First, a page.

Thanks to Jeff Jarvis for the link.
In an e-mail I just sent him I mentioned the fact that I'm keen to do a story about Iranian bloggers while I'm here -- if time and visa extensions allow.
With another two newspapers closed down on the eve of the election for publishing a letter by reformists barred from standing in the election, criticising Iran's Supreme Leader Ayatollah Ali Khamanei, I speculated whether Iran's media is facing another clampdown after the election. With the conservatives set to take charge of the parliament, or majlis, will they be emboldened to crack down on the media -- and will bloggers become an increasingly important news source?
I signed off my e-mail to Jeff by saying that the authorities here can silence the mainstream media -- but will they be able to silence the bloggers?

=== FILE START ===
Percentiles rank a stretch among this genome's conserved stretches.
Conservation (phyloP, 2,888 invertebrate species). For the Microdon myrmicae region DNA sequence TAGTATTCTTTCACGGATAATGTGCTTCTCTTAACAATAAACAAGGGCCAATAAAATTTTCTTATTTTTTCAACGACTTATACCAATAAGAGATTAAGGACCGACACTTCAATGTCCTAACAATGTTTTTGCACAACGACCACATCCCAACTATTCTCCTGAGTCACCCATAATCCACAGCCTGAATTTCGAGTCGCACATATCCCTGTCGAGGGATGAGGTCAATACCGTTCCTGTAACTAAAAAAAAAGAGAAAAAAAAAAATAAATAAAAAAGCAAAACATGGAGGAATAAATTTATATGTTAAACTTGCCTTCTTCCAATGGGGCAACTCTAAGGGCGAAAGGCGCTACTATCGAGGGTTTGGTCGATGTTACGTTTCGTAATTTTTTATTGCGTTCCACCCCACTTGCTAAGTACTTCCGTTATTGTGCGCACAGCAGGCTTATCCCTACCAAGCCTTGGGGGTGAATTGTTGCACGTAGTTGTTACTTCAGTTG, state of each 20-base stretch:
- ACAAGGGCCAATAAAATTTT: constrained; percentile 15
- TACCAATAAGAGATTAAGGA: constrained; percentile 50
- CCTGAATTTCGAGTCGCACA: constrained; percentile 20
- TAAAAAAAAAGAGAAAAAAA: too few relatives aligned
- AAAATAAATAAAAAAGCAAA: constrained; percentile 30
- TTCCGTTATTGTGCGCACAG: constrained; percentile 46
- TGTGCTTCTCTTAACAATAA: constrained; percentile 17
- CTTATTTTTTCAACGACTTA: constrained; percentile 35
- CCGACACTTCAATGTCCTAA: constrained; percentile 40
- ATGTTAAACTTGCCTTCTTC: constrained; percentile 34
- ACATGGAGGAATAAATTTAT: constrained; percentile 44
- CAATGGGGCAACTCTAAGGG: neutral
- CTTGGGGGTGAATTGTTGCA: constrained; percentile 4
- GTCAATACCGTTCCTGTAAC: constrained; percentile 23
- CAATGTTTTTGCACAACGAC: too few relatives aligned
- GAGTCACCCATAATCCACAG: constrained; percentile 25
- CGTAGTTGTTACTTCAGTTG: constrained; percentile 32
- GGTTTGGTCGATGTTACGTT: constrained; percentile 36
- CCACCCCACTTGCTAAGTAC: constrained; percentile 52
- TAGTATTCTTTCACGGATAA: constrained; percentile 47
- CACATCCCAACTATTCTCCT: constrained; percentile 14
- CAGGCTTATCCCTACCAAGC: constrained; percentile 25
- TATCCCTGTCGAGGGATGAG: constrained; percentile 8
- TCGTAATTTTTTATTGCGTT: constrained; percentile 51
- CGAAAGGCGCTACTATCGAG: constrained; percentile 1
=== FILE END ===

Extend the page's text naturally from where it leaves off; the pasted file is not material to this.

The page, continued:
I may have already found my answer.
I tried to log on to Hossein Derakhshan's site because from the stats it looks like he's also given me a mention. He's an Iranian living in Canada who's done a lot of work promoting and helping his fellow Iranian bloggers.
My browser gave me a stern message -- "THE REQUESTED PAGE IS FORBIDDEN. I tried a proxy server instead. Same message.
I asked my translator, Negar, to tell me more about net censorship. She explained that as well as all porn sites, anything deemed seditious is also blocked by the local ISP.
Iran Filter isn't blocked, though -- presumably because it's in English and therefore can't pollute the minds of Farsi speakers.
If anyone's able to cut and paste Hoder's blog entry about this site and e-mail it, I'd appreciate it.